Dutch label Reconstruct Collective reworks suits in workplace satire

Dutch designer group Reconstruct Collective launched its seventh
collection with an aim to create garments that are more wearable. While
only sales will tell if customers thought the same, the theme of the
collection was undeniably relatable – after all, who hasn’t sat through the
boredom of a never-ending workday?

“The Boring Office” was one of five work-related themes to greet visitors
at the start of the brand’s AW20 presentation on Saturday evening at
Iso-Amsterdam, an old and disused industrial building turned into a working
space with occasional public events.

The clock stood still in the sterile office setting, where models, mostly
in grey, deconstructed and then reconstructed suits, sat on chairs and
tables, staring listlessly as if into a void, a deep abyss of ennui. One
model apathetically crumpled sheets of paper, feeding a growing mass on the
floor. While the setting fully conveyed what boring means, the clothes
certainly didn’t. One oversized blazer, named ‘Pull it together jacket’
could be literally tied together at the waist with the brand’s signature
drawstrings. Another jacket was missing a piece under the breast, which was
instead sewn to a pair of matching trousers.

Social statements meet forward-thinking fashion pieces

Reconstruct Collective started out as a very conceptual brand, which
helped it gather attention from press and artists, but now the label hopes
to reach a more broad base of customers. “Nowadays, we want to be a more
wearable brand,” said Alyssa Groeneveld, one of the five members of
Reconstruct Collective. “We see people, who are close to us or in Amsterdam
who are really inspired by us, they always say: ‘I love your clothes, but
it’s too much.’ Now we really want to reach our target group, to see it in
our clothes.”

Picture: The Burnout corner at Reconstruct Collective’s AW20
presentation | FashionUnited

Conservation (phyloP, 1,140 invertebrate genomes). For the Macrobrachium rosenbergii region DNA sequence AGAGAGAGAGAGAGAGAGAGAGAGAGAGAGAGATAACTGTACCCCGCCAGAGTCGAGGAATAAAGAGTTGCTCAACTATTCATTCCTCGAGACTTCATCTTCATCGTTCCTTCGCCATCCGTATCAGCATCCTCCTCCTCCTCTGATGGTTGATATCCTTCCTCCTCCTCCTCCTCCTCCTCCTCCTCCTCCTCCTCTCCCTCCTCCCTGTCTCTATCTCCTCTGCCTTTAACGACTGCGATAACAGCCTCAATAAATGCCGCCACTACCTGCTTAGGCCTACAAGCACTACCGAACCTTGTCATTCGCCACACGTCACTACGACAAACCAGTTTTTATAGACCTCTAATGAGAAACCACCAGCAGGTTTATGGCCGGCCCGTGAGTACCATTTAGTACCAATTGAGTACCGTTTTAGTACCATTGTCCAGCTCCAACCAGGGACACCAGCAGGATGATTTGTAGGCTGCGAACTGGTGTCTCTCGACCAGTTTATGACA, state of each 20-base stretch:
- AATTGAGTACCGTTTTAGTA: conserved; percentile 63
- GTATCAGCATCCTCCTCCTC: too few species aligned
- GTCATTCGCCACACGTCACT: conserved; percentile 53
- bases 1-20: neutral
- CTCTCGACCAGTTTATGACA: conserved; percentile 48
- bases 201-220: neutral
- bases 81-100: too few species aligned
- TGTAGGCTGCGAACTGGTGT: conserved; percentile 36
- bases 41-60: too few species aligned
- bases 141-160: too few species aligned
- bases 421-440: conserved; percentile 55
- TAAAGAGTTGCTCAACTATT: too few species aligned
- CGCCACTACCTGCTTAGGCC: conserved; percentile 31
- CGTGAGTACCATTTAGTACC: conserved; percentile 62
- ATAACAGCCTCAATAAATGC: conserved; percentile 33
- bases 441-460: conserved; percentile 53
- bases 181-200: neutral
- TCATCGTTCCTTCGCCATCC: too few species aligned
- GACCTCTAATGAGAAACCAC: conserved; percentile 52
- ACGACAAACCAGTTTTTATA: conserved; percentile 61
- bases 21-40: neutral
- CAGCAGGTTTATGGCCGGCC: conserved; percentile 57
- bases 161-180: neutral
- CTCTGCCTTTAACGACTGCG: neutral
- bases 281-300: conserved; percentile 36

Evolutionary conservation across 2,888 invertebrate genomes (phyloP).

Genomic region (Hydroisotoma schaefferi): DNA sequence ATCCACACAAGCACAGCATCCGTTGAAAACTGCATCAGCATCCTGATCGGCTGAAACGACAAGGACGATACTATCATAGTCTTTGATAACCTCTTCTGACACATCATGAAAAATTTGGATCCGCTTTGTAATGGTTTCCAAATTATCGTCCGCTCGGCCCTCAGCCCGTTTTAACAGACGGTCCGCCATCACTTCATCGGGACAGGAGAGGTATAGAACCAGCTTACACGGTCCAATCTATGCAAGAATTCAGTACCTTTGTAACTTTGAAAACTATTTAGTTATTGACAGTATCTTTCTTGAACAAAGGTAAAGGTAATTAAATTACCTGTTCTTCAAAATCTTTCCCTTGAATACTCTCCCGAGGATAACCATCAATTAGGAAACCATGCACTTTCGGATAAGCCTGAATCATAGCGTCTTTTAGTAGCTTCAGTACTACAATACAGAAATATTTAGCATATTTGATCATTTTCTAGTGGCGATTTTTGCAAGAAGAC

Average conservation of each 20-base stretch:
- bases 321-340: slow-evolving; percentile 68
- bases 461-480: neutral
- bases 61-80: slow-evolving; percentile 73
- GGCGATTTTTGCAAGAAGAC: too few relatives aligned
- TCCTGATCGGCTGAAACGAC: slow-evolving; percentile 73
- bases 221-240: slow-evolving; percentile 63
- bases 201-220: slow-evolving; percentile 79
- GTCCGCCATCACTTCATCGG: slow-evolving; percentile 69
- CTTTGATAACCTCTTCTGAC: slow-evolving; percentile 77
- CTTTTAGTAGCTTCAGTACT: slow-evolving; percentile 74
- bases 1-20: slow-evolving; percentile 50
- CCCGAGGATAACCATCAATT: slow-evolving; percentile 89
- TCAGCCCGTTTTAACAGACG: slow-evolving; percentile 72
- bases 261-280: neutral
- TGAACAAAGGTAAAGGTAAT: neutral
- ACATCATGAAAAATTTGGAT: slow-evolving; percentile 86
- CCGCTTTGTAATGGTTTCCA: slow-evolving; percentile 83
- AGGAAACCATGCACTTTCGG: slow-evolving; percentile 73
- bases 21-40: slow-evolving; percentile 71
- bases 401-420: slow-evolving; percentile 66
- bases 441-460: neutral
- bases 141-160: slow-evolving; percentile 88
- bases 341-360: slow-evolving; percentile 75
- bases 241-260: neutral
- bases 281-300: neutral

Nevertheless, concept remains a strength of the Reconstruct Collective,
as the fashion-show-meets-art-installation presentation of its AW20
collection demonstrated. Ironic social statements meet forward-thinking
fashion pieces throughout the show with themes such as lab, burnout and
‘vrij mibo’ – the traditional Dutch office drink on Friday.

“We invent concepts before we come up with a collection. We always base our
stories on five characters because we’re five people,” explained Groeneveld
about the collection titled the ‘Redundant 5’. “This time we thought the
office was cool because we could create five really different characters
and bring them together because they work together”; a reflection of the
way in which Reconstruct Collective was founded in 2015.

Homecoming

Reconstruct Collective was originally founded by nine friends who studied
together at the art school Wilhelm de Kooning Academie in Rotterdam. When
they heard in their final year that there wouldn’t be any graduation show,
the group decided to stage their own show using money collected through a
crowdfunding campaign.

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Picture: The Lab at Reconstruct Collective’s AW20
presentation | FashionUnited

Since then, Reconstruct Collective has gone on to show at international
fashion weeks such as Paris and New York, and after receiving some critical
acclaim, the company now feels it is time to prove itself on the market.

Reconstruct Collective’s current designers are each responsible for a
different aspect of the brand’s identity.

Laura Aanen is the photographer and in charge of social media. She does the
castings together with Groeneveld, who serves as creative producer and head
of marketing. Michelle Lievaart is in charge of the interns and production
and Kim Kivits heads sales – she is also the graphic designer for the
label. Sanne Verkleij, the head of textiles, is also responsible for
finances.

The label, which is currently stocked at JIP by Margreeth Olsthoorn in
Rotterdam and ENG concept store in Shanghai, has decided to show its
latest collection in Amsterdam to build its following.

“We have been around the world and made our marks everywhere we wanted
to,” said Groeneveld. “But we thought let’s go back to Amsterdam because we
see that’s where our family and friends are, we really wanted to do
something for this city.”

Pictures: FashionUnited

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